• Total customers

Descriptive analytics won’t give you a magical solution to your business problems, but it can help you hone in on a specific area to further investigate. For example, if you want to find out why your sales dropped suddenly, descriptive analytics might reveal the exact week that there was a sharp decline. Then you can look closer at the factors that might have caused it, such as a personnel change or even the weather.

Predictive analytics: What will happen?

You might think of predictive analytics as the fun and exciting phase of data analytics, but when harnessed properly, it can also be transformational for growing businesses. Predictive analytics uses tools like big data, machine learning, regression analysis, data modeling and simulation to work its magic and peek into the future.

Let’s use our baseball example from earlier. Think about the team’s data analyst who might use predictive analytics to determine that—based on regression analysis along with average age, injury history, and impending rule changes—their team is projected to have one of the worst offenses in the league over the next half decade unless drastic roster changes are made.

Or in the case of a small business leader, predictive analytics might reveal that your payroll will likely exceed revenue in the next five years if significant changes aren’t made.

How to grow your business with predictive analytics:

While you can start running basic descriptive analytics with a spreadsheet, you’ll be wasting time and resources if you attempt to perform advanced analytics (like predictive analytics) without business intelligence software. Once you have a dashboard set up in your BI system, you can start plugging in the historical data you’ve been tracking and let the software do the heavy lifting of processing all this data with artificial intelligence to produce a predictive model.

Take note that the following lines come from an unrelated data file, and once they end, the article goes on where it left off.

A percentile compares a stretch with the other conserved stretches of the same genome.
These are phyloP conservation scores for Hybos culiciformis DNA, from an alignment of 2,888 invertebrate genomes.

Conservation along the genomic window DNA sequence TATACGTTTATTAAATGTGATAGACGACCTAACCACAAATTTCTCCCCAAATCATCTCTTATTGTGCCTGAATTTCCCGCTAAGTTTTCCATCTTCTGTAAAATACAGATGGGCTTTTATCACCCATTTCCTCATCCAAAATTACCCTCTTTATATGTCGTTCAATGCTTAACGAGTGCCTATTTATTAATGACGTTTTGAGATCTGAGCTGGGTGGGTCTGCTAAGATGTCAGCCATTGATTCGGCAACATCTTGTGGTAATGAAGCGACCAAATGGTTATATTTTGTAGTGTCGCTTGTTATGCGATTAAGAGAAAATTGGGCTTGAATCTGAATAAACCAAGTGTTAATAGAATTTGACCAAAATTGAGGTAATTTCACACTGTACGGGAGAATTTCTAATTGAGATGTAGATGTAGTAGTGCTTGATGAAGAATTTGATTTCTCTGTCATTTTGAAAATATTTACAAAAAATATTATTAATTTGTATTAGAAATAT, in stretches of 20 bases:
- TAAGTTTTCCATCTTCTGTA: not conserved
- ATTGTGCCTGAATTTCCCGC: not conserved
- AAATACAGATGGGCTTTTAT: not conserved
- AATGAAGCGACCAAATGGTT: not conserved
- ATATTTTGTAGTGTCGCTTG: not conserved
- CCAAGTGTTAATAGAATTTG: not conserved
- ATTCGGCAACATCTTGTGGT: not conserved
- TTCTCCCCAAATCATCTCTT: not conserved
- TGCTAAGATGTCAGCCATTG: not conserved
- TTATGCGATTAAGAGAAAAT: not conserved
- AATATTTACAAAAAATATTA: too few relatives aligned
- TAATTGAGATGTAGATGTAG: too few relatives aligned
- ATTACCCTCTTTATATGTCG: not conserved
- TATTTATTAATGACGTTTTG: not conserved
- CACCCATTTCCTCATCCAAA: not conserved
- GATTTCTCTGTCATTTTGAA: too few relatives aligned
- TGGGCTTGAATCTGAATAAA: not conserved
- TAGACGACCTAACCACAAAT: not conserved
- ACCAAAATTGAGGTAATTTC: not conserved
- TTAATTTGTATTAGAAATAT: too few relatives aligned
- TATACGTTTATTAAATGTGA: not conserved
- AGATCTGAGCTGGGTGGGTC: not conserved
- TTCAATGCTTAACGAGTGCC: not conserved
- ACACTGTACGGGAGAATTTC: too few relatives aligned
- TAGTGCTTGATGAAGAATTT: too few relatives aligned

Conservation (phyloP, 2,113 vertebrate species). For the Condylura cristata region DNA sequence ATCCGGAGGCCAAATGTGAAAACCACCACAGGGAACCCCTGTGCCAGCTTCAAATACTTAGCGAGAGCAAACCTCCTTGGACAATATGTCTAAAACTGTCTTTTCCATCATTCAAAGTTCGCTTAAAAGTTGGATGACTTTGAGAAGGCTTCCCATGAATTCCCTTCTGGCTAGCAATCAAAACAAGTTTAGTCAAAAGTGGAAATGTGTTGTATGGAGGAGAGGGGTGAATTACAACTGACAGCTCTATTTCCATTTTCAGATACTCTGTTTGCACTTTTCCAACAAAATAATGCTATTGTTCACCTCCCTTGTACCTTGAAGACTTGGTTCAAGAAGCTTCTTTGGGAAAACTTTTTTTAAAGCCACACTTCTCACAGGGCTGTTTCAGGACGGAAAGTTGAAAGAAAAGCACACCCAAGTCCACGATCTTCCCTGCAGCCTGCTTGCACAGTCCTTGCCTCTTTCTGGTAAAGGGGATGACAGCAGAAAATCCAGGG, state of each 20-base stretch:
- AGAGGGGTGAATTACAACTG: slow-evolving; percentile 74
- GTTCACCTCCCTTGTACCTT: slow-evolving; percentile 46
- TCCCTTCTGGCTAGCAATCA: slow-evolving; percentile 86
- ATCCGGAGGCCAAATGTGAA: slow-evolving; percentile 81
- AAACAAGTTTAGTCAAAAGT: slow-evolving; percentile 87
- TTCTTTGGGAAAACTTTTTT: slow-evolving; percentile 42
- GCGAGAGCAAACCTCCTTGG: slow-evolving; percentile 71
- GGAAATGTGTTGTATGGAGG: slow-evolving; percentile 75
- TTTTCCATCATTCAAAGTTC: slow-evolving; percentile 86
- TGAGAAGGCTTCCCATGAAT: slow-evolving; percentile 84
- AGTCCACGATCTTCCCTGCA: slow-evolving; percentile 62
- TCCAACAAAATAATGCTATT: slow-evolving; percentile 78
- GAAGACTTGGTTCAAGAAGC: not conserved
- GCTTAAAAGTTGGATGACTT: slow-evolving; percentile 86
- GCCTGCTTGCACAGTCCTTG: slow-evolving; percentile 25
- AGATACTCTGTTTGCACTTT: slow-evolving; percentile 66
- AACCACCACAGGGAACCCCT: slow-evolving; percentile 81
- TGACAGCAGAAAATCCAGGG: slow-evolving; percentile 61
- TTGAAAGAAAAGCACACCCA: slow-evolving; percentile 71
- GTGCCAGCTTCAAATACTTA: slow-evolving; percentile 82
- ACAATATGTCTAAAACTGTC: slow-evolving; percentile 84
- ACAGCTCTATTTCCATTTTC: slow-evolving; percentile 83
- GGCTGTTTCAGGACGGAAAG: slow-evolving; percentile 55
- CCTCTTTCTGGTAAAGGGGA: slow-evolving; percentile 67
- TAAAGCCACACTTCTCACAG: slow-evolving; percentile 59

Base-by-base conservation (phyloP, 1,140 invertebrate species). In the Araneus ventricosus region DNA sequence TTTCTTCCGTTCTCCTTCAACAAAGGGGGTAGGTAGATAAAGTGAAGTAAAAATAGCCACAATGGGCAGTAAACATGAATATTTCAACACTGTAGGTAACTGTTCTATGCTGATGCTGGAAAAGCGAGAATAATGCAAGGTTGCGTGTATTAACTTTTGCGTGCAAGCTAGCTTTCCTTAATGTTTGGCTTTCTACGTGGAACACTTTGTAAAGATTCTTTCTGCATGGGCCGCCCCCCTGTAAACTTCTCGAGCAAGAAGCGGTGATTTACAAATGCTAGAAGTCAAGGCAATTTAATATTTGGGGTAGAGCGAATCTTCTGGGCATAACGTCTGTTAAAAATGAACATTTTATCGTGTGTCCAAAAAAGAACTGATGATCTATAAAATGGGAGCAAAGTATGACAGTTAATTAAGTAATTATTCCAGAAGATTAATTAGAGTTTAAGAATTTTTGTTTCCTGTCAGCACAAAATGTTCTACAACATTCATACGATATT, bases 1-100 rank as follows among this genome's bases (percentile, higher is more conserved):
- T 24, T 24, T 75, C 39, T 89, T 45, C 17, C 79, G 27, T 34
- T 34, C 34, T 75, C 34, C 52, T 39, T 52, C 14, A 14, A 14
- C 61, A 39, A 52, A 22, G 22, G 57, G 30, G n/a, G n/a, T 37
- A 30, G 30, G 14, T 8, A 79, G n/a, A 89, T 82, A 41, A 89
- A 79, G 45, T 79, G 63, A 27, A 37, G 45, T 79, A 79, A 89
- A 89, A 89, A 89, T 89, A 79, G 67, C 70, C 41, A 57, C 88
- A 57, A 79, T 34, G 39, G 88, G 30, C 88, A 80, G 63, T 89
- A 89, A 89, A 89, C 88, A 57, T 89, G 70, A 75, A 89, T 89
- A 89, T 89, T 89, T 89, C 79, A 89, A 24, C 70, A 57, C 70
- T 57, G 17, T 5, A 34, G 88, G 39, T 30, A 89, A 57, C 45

Here’s a video showing predictive analytics in action:

What is predictive analytics? (Source)

Prescriptive analytics: What should we do?

Another form of advanced analytics, prescriptive analytics may not be quite as glamorous or exciting as predictive analytics, but it’s arguably even more useful. Why? While predictive analytics may help businesses forecast what’s going to happen months and years in advance, prescriptive analytics helps them determine what to do in response to those predictions.

For example, our hypothetical pro baseball data analyst might use prescriptive analytics to address management’s goal of increasing runs scored over the next several seasons without completely blowing their budget. Prescriptive analytics might guide them to go after undervalued players who are adept at getting on base. Similarly, a small business leader could use prescriptive analytics to aid the decision to outsource recruiting and add sales staff in order to boost revenue in the coming years.

How to grow your business with prescriptive analytics:

Now that you have details on what has been happening with your business (descriptive analytics) and what might happen in the near future (predictive analytics), it’s time to use prescriptive analytics to devise a plan that will help your business reach its goals. For example, if predictive analysis revealed that your business will continue losing customers at a rate of about 20% per year, prescriptive analytics can help uncover strategies to stem that tide, like adding salespeople and customer service reps.